Toward a Safer Game Day
VMI's Emergency Operations Center Stands Ready If Needed During Home Football Games
A large crowd gathers for a home football game last year. – VMI File Photo by Kelly Nye.
LEXINGTON, Va., Sept. 30, 2016 – While no one really expects major security issues at a VMI football game, these days, one never knows. So just in case, VMI has it covered.
During each home football game, VMI “stands up” its Emergency Operations Center in a highly-organized, well-planned protocol for all big events on post.
“There are a lot of really neat, wonderful, big events that go on at VMI,” said associate deputy superintendent Lt. Col. Dallas Clark ’99. “Behind the scenes, to make sure people are safe and secure, there is a lot of planning and preparation ahead of time.
“The emergency operations center that is set up on game days is really just to manage the event and all of the people,” Clark added. “What it results in is really, really good responses to things that are [important to] overall safety and security.”
People involved with the EOC typically begin their game-day duties at 5 a.m., but preparations for the event begin long before that.
“It’s many, many hours of planning that go into game-day events that have a lot of key members,” said Mike Marshall, chief of the VMI Police, who most often acts as the EOC’s incident commander. “Part of the incident commander’s responsibilities is to do a safety briefing, discuss roles and responsibilities of all staff members in the EOC, and to take part in a table-top exercise.”
Held once a month, these exercises allow members of the Emergency Operation Center to review procedures that have been laid out for them. Often, they will improvise possible scenarios, just to make sure everyone is on the same page, and, according to Clark, the table talks prior to football or basketball games “test the readiness of the committee.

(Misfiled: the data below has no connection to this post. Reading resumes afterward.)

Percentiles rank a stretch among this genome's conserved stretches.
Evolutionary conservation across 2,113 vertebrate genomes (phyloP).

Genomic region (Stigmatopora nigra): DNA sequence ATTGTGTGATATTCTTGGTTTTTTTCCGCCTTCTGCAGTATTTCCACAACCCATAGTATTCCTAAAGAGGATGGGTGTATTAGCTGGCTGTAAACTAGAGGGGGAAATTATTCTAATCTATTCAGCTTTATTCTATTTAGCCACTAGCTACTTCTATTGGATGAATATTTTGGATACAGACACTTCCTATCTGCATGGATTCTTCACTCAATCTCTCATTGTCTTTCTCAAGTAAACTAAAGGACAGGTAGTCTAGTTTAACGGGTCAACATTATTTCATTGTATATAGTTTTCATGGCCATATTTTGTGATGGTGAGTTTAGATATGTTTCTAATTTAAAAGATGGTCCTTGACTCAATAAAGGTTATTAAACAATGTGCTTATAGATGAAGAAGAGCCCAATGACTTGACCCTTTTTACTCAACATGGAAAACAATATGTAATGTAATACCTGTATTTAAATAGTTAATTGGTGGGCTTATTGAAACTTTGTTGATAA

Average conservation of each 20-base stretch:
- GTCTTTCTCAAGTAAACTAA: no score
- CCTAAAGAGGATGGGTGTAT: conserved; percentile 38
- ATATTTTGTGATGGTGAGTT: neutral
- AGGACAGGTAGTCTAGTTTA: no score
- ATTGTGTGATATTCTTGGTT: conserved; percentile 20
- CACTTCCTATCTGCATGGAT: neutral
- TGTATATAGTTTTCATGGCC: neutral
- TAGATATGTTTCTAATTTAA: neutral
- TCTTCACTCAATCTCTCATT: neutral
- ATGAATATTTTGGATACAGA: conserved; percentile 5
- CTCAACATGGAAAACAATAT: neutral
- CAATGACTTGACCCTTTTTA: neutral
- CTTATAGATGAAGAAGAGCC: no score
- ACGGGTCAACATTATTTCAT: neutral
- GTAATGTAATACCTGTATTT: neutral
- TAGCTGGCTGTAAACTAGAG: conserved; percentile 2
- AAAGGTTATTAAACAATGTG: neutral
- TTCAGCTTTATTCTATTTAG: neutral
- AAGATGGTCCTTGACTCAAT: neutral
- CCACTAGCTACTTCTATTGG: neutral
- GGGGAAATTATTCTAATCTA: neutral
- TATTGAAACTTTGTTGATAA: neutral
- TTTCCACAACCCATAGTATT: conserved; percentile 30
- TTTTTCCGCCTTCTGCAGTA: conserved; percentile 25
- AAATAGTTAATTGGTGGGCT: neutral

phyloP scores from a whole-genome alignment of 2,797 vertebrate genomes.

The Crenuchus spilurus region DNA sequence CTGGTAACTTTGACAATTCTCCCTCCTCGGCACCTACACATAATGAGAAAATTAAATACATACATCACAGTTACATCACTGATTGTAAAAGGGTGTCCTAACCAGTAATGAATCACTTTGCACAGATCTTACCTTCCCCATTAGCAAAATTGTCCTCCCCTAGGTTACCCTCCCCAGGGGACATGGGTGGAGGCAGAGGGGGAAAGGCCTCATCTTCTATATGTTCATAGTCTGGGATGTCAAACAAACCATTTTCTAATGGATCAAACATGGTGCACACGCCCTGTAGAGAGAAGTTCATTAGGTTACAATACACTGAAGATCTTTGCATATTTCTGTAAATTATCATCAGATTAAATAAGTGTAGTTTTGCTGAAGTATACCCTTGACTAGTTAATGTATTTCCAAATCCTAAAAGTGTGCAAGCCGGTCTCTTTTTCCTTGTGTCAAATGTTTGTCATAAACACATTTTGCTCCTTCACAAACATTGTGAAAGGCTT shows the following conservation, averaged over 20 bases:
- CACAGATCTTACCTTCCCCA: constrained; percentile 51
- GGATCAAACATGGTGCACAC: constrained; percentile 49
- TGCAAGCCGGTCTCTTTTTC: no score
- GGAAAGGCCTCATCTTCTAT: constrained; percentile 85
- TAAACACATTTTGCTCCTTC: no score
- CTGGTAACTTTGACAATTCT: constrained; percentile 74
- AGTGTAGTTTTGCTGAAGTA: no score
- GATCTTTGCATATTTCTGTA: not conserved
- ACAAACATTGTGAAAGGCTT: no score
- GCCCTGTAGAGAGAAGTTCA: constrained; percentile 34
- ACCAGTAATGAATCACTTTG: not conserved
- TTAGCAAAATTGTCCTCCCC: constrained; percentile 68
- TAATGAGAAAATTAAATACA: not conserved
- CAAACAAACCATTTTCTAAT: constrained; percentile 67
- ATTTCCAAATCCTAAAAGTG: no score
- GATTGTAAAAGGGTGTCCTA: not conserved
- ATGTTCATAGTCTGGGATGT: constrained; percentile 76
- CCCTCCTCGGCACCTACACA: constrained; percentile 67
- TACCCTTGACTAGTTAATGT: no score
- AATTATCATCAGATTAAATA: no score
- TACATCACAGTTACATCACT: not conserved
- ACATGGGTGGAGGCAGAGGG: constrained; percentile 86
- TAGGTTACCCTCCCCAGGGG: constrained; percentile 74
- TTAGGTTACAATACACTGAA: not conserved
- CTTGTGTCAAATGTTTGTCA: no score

“It’s a little dry run,” Clark said. “We follow a good system; we exercise it for the game day. This is a reminder.”
And it is part of the requirements set forth by the federal government. Several years ago, the Federal Emergency Management Agency issued mandates for all institutions that hold what are deemed “major events.”
“FEMA is very strict on those guidelines you have to follow,” the police chief said. “FEMA says we’re supposed to follow the incident command system, [which] allows us to effectively take action during the event. It gives [us] the human resources necessary to manage the event in an effective and safe manner.”
Marshall, who noted that the NCAA and Southern Conference also have regulations for game-day operations, said the incident command system is made up of several individuals, each with a separate list of responsibilities. The group includes a planning officer, a safety officer, a logistics officer, a liaison officer, and a recorder, and the number of individuals can be increased or decreased quickly, depending upon the situation.
“The system is designed to either grow or shrink relative to the incident and intended to improve coordination of all agencies,” said Marshall.
VMI personnel are not the only ones involved with game-day operations. The EOC also enlists the aid of local, state, and federal law enforcement and rescue agencies, which help with everything from policing to intelligence gathering prior to the event.
“We have the local sheriff’s office, the local police, the fire/rescue, the paramedics, the EMTs, and all of the police officers out policing,” said Clark. “So you have all of these resources to make the stadium and the game safe for all of the spectators.”
Marshall added, “We need the resources from the other agencies to manage the event, not just the human element, but the expertise.”
But perhaps the most important member of the EOC is not really a member at all.
“We rely on community involvement, and we reply to their concerns and observations,” said Marshall. “We need them.”
“We get reports about what people are observing during the event, and it’s very, very helpful,” added Clark. “If you see something, say something.”
Those reports help the EOC keep game days safe for everyone.
“We’ve tried to do a better job in the last 10 years of doing our big major events like the game day, [and] we’ve gotten good,” said Clark. “Because of who we are and the people we are often able to attract here, the whole protocol of dealing with these types of events that require this type of security is not new to us.”
– Chris Floyd